The FDA recently hosted a Patient Focused Drug Development meeting on Chronic Pain, and the public is invited to provide comments about the information presented, as well as their own experiences with pain. The XLH Network, Inc., provided a full statement on behalf of our community, and a small portion of that statement is included below. We want to encourage our members to review the PFDD information at https://www.fda.gov/Drugs/NewsEvents/ucm603093.htm and to write their own responses and comments if they believe the information will help the XLH community. You can submit your comments here: https://www.regulations.gov/document?D=FDA-2018-N-1621-0001. Comments are due by September 10th.
Pain is a life-long part of the XLH experience that includes chronic bone pain (either due to fractures or due to mineralization defects without fractures), osteoarthritis at an earlier age than the general population due to cartilage thinning, dental pain from spontaneous abscesses, neurological pain from calcifications that impinge on the spinal canal, and pervasive, early-onset bone spurs (enthesophytes) that affect many of the tendon and ligament insertion sites throughout the skeleton and spine.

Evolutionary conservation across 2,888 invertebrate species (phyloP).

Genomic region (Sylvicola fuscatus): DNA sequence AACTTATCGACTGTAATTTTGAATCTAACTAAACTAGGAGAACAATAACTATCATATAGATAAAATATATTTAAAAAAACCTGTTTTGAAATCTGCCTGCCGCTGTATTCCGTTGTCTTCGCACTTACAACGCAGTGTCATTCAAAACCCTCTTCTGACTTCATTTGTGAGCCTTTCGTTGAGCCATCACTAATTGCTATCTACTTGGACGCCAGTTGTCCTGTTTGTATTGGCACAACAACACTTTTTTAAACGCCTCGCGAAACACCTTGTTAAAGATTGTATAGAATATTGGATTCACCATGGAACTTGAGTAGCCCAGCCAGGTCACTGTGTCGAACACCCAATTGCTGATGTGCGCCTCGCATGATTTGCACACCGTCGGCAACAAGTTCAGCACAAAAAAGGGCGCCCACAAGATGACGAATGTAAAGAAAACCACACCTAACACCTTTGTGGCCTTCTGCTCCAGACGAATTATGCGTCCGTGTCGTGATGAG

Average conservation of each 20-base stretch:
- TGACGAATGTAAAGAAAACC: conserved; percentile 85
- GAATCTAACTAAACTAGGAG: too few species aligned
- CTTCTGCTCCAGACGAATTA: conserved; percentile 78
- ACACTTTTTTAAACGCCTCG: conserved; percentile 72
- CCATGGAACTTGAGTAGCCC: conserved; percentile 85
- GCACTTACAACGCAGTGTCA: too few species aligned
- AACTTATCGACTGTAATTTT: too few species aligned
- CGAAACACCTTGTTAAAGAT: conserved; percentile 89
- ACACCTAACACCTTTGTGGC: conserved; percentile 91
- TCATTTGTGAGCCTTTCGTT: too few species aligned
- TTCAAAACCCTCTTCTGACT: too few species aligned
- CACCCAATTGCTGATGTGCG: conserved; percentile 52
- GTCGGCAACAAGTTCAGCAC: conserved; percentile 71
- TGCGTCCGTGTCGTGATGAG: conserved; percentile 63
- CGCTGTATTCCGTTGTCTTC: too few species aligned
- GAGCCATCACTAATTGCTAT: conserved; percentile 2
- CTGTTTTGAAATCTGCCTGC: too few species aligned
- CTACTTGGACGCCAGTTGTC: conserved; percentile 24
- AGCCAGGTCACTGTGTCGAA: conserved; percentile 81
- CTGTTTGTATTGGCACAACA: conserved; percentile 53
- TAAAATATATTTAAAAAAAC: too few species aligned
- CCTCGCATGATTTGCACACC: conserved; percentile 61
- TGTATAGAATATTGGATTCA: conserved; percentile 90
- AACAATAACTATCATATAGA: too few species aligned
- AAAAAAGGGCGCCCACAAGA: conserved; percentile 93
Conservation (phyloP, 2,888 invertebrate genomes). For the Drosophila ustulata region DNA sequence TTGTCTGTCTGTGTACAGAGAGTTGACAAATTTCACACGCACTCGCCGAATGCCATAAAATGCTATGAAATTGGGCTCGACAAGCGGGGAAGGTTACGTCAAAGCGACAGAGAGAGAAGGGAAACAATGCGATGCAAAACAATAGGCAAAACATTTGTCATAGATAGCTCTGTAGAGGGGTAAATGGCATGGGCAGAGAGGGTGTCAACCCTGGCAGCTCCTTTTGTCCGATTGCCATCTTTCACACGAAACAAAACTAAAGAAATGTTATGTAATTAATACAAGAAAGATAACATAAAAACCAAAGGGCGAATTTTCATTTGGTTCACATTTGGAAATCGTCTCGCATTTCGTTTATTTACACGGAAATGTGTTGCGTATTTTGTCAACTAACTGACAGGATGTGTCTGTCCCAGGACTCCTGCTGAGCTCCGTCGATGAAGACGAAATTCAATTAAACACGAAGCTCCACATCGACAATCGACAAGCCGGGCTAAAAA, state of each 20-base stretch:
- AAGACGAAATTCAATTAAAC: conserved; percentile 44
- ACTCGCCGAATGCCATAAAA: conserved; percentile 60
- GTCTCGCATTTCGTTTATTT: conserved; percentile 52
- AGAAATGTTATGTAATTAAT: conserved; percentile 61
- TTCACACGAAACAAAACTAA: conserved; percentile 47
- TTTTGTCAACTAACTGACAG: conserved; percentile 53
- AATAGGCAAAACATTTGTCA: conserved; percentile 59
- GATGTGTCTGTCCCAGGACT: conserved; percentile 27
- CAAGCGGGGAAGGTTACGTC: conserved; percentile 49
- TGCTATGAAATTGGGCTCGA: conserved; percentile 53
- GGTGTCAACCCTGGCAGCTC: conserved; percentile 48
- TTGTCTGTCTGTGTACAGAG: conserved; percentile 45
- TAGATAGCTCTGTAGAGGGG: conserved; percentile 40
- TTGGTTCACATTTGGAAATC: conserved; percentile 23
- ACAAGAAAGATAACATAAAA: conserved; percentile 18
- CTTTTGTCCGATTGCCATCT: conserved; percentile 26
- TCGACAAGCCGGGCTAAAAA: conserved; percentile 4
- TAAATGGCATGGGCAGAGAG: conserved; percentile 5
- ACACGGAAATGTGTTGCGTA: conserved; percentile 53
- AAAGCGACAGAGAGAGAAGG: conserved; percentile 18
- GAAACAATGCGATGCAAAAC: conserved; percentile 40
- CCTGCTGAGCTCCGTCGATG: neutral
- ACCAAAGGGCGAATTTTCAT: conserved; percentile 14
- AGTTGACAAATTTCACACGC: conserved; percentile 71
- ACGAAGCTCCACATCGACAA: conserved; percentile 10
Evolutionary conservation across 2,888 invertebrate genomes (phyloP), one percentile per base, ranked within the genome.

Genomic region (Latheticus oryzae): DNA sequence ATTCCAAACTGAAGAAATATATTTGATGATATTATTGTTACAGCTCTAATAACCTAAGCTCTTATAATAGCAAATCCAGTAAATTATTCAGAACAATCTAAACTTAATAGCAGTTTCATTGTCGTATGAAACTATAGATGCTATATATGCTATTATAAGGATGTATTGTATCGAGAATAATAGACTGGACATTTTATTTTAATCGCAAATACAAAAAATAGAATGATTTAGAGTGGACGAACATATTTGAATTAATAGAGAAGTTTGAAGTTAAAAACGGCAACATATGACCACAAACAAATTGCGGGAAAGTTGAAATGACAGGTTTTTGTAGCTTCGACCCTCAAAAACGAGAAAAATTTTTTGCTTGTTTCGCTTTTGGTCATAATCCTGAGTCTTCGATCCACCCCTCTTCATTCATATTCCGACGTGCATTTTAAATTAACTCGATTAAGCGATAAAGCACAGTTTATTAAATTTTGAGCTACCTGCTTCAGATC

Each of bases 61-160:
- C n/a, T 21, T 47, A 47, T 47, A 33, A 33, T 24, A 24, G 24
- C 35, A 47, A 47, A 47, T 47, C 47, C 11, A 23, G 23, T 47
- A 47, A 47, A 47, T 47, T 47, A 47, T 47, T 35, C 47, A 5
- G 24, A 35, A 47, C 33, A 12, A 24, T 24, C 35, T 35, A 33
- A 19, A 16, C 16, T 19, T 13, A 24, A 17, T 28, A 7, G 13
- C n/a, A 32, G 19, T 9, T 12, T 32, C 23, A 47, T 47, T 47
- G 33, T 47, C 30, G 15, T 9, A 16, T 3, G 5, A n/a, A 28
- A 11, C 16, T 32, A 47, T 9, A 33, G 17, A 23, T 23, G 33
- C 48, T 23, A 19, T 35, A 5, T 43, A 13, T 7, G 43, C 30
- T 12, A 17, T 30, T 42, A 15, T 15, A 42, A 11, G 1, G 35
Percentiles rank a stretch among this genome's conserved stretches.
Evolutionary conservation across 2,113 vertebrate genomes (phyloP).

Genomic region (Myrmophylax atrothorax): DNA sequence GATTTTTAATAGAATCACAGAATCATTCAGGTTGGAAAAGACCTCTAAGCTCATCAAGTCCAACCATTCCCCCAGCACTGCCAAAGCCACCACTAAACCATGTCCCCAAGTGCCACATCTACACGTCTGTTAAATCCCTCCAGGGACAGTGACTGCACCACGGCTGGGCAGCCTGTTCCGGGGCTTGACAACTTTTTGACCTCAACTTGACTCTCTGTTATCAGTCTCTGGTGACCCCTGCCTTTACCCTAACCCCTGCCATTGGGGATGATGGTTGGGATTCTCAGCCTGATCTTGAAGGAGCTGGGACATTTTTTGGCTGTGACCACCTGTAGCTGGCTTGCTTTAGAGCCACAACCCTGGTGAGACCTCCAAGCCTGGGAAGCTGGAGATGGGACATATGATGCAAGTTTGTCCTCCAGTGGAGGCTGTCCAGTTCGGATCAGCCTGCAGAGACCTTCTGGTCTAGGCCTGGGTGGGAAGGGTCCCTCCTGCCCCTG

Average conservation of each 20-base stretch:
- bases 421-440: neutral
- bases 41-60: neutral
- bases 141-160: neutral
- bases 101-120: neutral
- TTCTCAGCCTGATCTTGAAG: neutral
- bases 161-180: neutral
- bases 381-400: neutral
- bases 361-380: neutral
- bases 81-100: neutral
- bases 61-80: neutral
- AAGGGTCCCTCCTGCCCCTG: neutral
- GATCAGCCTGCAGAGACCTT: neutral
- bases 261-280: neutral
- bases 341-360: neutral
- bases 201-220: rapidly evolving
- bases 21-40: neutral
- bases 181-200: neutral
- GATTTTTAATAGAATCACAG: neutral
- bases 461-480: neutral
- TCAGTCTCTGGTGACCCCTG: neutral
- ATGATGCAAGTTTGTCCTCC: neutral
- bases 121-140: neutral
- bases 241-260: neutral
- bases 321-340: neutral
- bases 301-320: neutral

The most significant downsides to the available current treatments for the pain of individuals with XLH are as follows: 1) they not effective in some patients; 2) they work somewhat but cause significant adverse effects from the drug; 3) they work but at the risk of addiction or stomach, kidney, or liver damage; 4) generally they don't completely resolve the pain, just dull it a bit; and 5) they are a treatment and not a cure, because they don't get to the root cause of the pain.
Some individuals with XLH report having difficulty getting effective dosages or sufficient quantities of pharmacological treatments to handle the extreme severity of pain they experience. Other patients report being viewed as drug-seeking or having a psychosomatic complaint because their pain is both diffuse and severe. In addition, the origin of pain often evolves from time to time without an obvious clinical cause to explain the source of the pain. Finally, many health care providers are unaware that XLH is associated with pain and/or are unaware that there is such a thing as bone pain in the absence of trauma, and this may result, too often, in accusations of drug-seeking behavior or as having psychological issues.